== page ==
2. U.S. Stock Futures Point To Lower Open
U.S. stock futures pointed to a lower open, as the possibility of an American military strike on Syria gave investors pause.
Facebook (NASDAQ:FB) shares will remain in focus as chief executive Mark Zuckerberg will spend a second day facing questions from lawmakers on Congress regarding the Cambridge Analytica scandal.
U.S. stocks climbed on Tuesday, with the three major averages all scoring gains of nearly 2%, after China presented a less-aggressive stance in trade tensions with the U.S., easing fears over a full-blown trade war.
Elsewhere, in Europe, the continent’s major bourses fell slightly in a broad-based pullback, although solid results from British retailer Tesco (LON:TSCO) and strength among telecoms stocks helped limit losses.
Earlier, in Asia, most markets in the region closed modestly higher, tracking gains overnight in the U.S. and Europe.
3. All Eyes on U.S. Inflation Data
The Commerce Department will publish March inflation figures at 8:30AM ET (1230GMT), with traders watching to see if the data will run hotter-than-expected, just as producer prices did the day before.
Market analysts expect consumer prices to rise 2.4% on a year-over-year basis, up from 2.2% in February.
Core inflation, which excludes food and fuel, is projected to climb 2.1%, a tad faster than the 1.8%-gain recorded in the preceding month.
Core prices are viewed by the Federal Reserve as a better gauge of longer-term inflationary pressure because they exclude the volatile food and energy categories.
A jump in inflation could be a sign that the Fed would have to raise interest rates more rapidly if it begins to run above its 2% target.
The dollar index against a basket of six major currencies was a shade lower at 89.23, its lowest level since March 28.
In the bond market, the U.S. 10-year Treasury yield was little changed at 2.797%.
4. Fed Releases FOMC Meeting Minutes
Later in the afternoon, the Federal Reserve will release minutes of its most recent policy meeting at 2:00PM ET (1800GMT), which may provide further hints on the pace of future rate hikes this year.
The U.S. central bank raised interest rates as widely expected following its meeting on March 21 and stuck to its projection for two more rate hikes this year.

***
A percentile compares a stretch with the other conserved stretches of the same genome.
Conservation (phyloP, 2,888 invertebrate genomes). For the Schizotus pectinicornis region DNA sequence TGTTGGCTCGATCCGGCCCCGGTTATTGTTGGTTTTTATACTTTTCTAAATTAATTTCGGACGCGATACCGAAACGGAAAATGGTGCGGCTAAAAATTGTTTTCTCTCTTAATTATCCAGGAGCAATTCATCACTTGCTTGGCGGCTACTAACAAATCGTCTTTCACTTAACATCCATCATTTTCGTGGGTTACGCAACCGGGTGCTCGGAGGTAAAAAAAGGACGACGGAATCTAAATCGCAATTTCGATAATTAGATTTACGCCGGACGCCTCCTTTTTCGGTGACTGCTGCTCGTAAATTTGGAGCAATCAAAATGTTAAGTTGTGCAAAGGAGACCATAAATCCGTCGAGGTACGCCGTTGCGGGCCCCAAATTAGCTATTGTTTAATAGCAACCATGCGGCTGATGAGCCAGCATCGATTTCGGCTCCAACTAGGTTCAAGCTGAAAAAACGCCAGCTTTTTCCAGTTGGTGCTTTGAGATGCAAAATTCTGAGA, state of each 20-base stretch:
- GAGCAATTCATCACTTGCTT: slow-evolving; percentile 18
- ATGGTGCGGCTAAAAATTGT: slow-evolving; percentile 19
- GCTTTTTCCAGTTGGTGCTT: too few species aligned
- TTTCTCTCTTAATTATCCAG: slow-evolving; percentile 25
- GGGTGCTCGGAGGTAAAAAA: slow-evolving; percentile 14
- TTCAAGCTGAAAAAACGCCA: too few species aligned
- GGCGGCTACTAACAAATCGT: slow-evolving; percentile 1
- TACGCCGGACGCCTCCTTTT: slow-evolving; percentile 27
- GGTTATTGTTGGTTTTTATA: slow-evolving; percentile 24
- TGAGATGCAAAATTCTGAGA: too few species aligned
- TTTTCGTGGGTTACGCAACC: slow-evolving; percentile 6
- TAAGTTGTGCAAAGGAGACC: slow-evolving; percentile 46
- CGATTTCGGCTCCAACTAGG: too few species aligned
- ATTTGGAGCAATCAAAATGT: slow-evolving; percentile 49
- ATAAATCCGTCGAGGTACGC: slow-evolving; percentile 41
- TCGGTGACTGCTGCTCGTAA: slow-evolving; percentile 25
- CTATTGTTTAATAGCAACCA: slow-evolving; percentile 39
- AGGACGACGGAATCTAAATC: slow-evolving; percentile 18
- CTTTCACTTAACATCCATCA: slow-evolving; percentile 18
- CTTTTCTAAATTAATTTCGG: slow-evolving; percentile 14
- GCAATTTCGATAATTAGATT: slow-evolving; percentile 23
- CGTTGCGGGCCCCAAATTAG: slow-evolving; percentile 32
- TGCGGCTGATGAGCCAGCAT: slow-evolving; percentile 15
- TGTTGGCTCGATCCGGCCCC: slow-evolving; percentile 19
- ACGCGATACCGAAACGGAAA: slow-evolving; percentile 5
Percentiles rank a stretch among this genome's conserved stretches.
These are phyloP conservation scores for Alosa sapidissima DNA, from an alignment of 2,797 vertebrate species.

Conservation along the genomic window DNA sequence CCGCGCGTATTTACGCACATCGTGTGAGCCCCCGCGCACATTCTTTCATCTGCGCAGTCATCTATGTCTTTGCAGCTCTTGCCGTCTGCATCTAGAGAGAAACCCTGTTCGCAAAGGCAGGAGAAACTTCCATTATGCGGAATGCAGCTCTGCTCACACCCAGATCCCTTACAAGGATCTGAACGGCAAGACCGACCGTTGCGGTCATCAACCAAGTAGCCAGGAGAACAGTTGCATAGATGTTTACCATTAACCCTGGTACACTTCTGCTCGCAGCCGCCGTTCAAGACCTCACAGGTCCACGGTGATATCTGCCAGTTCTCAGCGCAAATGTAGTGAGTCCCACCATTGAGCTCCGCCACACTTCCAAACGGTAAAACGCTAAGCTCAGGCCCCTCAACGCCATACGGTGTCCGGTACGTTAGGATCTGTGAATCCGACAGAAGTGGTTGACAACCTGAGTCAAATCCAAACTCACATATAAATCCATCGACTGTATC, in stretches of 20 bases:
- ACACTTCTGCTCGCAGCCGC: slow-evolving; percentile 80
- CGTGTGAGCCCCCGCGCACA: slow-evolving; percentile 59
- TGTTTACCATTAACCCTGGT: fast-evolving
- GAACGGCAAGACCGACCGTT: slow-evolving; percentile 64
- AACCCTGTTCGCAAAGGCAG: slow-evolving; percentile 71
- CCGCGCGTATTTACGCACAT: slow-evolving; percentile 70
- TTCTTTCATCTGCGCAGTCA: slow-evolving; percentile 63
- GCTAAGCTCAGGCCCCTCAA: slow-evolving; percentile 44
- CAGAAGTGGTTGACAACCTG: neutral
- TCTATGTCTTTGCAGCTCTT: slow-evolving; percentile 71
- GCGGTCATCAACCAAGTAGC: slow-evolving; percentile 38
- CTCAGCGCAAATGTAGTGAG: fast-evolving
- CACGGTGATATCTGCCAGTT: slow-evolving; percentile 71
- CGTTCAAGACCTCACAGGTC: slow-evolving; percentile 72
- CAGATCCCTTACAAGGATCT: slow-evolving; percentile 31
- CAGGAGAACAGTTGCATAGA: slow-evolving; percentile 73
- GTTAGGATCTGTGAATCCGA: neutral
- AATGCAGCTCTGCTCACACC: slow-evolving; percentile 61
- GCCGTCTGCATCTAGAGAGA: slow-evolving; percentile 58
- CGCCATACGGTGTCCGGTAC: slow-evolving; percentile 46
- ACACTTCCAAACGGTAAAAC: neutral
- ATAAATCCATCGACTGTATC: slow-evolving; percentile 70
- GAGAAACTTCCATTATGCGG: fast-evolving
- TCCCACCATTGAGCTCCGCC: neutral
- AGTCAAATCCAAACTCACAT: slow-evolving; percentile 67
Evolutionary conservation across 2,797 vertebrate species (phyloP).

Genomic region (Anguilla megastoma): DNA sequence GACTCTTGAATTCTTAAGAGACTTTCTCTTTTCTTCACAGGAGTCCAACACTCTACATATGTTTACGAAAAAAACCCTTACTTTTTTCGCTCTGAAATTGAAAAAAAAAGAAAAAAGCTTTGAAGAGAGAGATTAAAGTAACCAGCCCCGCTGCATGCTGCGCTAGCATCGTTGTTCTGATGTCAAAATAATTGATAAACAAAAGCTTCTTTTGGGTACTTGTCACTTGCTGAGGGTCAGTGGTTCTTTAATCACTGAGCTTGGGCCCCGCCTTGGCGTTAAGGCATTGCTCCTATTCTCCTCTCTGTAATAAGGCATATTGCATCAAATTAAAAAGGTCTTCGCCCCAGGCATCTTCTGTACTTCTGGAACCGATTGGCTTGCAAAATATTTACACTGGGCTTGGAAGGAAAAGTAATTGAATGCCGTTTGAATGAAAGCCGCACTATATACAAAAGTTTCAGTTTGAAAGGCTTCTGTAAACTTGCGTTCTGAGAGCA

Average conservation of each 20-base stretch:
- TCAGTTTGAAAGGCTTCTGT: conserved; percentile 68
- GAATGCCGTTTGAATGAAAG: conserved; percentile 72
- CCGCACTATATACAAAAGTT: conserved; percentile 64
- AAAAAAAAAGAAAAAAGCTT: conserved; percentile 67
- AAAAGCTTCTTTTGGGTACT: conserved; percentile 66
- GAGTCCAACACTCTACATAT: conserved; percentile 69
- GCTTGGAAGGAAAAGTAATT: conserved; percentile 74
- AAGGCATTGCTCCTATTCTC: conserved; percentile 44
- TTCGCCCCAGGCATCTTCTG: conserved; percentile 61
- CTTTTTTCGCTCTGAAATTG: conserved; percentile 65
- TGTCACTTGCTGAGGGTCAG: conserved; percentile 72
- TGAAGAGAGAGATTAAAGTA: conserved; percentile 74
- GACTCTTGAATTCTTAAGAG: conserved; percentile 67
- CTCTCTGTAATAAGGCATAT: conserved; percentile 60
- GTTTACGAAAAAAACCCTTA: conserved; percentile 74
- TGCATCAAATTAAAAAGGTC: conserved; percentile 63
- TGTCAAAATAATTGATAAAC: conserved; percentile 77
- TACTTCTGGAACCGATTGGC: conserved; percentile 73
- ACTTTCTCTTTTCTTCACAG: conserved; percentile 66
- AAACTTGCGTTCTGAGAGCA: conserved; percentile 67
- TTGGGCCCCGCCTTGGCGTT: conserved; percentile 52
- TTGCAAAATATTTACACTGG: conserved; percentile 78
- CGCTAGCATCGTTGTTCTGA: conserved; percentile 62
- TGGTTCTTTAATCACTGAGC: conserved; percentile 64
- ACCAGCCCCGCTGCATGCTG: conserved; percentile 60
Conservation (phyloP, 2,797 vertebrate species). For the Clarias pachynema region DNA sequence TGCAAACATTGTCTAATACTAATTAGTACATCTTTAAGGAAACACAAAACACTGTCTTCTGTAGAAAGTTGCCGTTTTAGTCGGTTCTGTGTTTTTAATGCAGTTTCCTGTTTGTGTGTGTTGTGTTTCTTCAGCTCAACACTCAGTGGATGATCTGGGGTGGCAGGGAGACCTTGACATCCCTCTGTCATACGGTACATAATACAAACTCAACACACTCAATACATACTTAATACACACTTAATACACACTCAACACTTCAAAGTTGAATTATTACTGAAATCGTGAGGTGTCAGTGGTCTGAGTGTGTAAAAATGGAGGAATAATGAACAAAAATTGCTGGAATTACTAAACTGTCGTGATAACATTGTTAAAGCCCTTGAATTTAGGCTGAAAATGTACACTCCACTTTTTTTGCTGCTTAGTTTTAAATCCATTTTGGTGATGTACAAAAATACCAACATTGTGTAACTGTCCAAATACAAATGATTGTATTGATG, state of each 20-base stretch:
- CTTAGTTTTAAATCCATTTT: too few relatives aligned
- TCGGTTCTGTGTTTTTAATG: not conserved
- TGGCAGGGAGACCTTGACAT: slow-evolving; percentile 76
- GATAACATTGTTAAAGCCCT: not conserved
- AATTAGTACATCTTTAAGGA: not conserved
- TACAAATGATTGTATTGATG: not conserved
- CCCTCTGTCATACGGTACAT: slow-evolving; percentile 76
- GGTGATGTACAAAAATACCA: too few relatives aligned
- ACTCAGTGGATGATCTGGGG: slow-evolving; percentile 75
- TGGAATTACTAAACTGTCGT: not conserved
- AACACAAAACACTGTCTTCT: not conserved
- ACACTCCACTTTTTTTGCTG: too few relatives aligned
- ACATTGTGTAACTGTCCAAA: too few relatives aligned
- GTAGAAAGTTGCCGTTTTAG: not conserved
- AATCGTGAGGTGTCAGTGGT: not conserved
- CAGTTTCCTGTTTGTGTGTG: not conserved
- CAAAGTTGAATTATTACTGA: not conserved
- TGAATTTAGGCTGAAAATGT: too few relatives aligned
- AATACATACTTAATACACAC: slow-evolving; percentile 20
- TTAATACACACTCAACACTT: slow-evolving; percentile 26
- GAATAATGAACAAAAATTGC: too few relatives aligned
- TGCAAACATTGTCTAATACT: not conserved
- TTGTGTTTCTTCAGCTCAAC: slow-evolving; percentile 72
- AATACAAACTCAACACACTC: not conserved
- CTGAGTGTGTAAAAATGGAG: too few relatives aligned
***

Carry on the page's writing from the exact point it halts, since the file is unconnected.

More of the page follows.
Fed Chief Jerome Powell said last week the Fed will likely need to keep raising interest rates this year to keep inflation under control. He added that it was too soon to know if recent trade issues would take a toll on the U.S. economy.
Those comments signaled that borrowing costs will continue to climb this year despite the recent market volatility caused by the trade dispute.
Traders are currently pricing in around a 90% chance of a rate hike in June, according to Investing.com’s Fed Rate Monitor Tool. Odds of a third rate hike by December was seen at about 75%.
5. EIA Weekly Supply Report In Focus
Oil traders looked ahead to fresh weekly data on U.S. commercial crude inventories to gauge the strength of demand in the world’s largest oil consumer and how fast output levels will continue to rise.
The U.S. Energy Information Administration will release its official weekly oil supplies report at 10:30AM ET (1430GMT), amid expectations for a decline of around 0.2 million barrels.
The American Petroleum Institute said late Tuesday that U.S. oil inventories rose by 1.8 million barrels in the week ended April 6. There are often sharp divergences between the API estimates and the official figures from EIA.
Both benchmarks enjoyed gains of more than 3% on Tuesday, with Brent reaching its highest level since late 2014.
While Syria is not a significant oil producer itself, the wider Middle East is the world’s most important crude exporter and tension in the region tends to put oil markets on edge.